Republicans will eventually—and very reluctantly…[move] away from hard-line positions on social issues like immigration and gay marriage [and jettison] a reflexive opposition to social spending and the tax increases that will be necessary to support it.

    Not any time soon they aren’t. Oh, they should, no doubt, but how is one supposed to broach the subject to a base who’s had it beaten into their heads for years that such positions aren’t just wrong, but evil, and the cause of the collapse of our society? Further, YOU are the one that’s been telling them so. You might as well try to persuade a 5-year-old child to eat an apple you’ve been telling him is poison since he was born.

    Further, the GOP writ large denies the demographic realities. They remain convinced they are the majority, the REAL Merkins, and any electoral defeat is the result of cheating (see: ACORN). None of these changes will happen in the GOP until they start getting hammerred at the polls Goldwater-style, across the board, for years.

  8. eric says

    Has there ever been a point where 3 parties were successfully able to exist?

    Depends on how you count success. There were third party contenders fairly regularly up until about 1940. Some of those third parties got candidates on the national ballot in 2, 3, 4 election cycles in a row. It was also common in the 1800s for a party to put up multiple candidates, which complicates the question.

    If you count in terms of # electoral votes, however, the answer is “approximately never.” You would have to go back to the early 1800s to find an election where a 3rd candidate took more than 10% of the electoral college votes (for reference, Perot got 0). For example, in the 1800 election Jefferson won in a close four-way split where he had 73 votes and the worst candidate got 64. That’s a pretty tight race and a pretty significant showing by candidates #3 and 4. Of course, there were only two parties in that race; each put up two candidates. :) As I said, complicated.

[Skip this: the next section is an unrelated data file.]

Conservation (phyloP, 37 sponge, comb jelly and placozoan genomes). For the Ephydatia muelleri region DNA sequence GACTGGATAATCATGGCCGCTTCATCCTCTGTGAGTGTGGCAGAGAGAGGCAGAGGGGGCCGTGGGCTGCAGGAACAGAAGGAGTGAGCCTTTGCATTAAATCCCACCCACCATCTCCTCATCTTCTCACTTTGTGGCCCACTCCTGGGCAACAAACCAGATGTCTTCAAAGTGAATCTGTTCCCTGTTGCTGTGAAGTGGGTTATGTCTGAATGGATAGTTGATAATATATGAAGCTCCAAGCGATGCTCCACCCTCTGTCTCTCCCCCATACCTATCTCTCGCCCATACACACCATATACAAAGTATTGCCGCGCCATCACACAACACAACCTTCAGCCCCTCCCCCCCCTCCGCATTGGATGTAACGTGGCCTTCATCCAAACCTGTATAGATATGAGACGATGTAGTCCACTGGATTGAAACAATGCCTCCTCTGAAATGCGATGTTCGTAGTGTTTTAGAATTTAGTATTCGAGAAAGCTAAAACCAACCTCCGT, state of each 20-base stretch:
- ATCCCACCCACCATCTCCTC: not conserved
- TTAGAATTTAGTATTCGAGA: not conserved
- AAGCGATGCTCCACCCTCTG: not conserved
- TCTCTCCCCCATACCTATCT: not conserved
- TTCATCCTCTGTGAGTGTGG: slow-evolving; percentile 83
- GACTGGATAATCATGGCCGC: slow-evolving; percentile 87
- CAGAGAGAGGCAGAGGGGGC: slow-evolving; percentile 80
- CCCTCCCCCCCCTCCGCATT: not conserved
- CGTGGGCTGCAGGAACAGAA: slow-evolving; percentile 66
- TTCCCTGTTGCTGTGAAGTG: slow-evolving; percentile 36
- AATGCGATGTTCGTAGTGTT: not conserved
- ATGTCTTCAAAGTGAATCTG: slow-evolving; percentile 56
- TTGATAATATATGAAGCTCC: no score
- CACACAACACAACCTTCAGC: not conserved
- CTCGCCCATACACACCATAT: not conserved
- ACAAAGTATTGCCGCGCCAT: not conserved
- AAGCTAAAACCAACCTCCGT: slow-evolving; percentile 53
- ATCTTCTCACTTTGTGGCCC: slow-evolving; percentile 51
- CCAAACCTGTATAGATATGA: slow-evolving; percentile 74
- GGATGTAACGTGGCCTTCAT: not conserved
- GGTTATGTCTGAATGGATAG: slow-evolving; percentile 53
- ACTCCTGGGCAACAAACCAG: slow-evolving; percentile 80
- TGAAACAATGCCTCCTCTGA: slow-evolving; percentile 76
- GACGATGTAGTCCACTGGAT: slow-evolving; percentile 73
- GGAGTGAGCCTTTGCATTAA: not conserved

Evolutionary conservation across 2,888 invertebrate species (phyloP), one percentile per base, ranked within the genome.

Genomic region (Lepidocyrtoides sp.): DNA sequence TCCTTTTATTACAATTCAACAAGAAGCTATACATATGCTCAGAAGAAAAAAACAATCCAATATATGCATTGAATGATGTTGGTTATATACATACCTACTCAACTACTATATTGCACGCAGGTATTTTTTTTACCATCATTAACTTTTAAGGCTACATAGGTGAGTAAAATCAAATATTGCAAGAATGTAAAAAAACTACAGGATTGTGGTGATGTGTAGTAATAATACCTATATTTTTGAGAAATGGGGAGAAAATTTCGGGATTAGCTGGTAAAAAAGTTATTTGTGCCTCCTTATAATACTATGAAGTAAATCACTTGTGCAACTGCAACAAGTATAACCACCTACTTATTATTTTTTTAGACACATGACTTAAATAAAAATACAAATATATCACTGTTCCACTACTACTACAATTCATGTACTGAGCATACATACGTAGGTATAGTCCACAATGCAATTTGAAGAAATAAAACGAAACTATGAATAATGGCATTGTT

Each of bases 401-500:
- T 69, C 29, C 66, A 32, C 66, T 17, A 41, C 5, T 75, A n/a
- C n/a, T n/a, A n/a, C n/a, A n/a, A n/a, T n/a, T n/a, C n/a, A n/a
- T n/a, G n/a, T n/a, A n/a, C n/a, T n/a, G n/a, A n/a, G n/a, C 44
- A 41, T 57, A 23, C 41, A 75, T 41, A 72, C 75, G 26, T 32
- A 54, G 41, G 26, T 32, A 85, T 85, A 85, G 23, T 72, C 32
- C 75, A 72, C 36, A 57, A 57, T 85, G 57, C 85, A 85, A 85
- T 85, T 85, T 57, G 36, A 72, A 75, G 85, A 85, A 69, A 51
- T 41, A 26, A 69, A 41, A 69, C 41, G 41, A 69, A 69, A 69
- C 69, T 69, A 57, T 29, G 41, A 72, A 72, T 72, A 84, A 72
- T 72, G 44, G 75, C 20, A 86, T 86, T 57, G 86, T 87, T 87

9. busterggi says

    “How does the GOP move to the middle and moderate its stances on immigration, abortion, and gay rights without losing at least a portion of its religious right base and sparking real interest in a conservative third party?”

    It can’t.

  10. Gregory in Seattle says

    Regardless of the partys’ social positions, their corporate positions will remain indistinguishable for the forseeable future.

  11. jayarrrr says

    By 2024 Karl Rove’s dream of the “Permanent Republican Majority” may have been realized and all this will be moot.

    American politics will consist of replacing retiring Republican/Authoritarian Pols and weeding out the ones who stray from the hard right ideology. They may court wealthy ultra-right Latinos and other former minorities, but frankly, they won’t need them. Or you. Or me.

    Opposing parties, if allowed to exist, will serve only to be pointed to as an example of how we still have “free” elections.

  12. says

    The fact that America is a conservative outlier in the democratic world give me hope that the nation’s political center of gravity will move leftward at some point.

    Conservative fearmongering can’t last forever–it has to give way to mental exhaustion eventually, though it could take a while yet.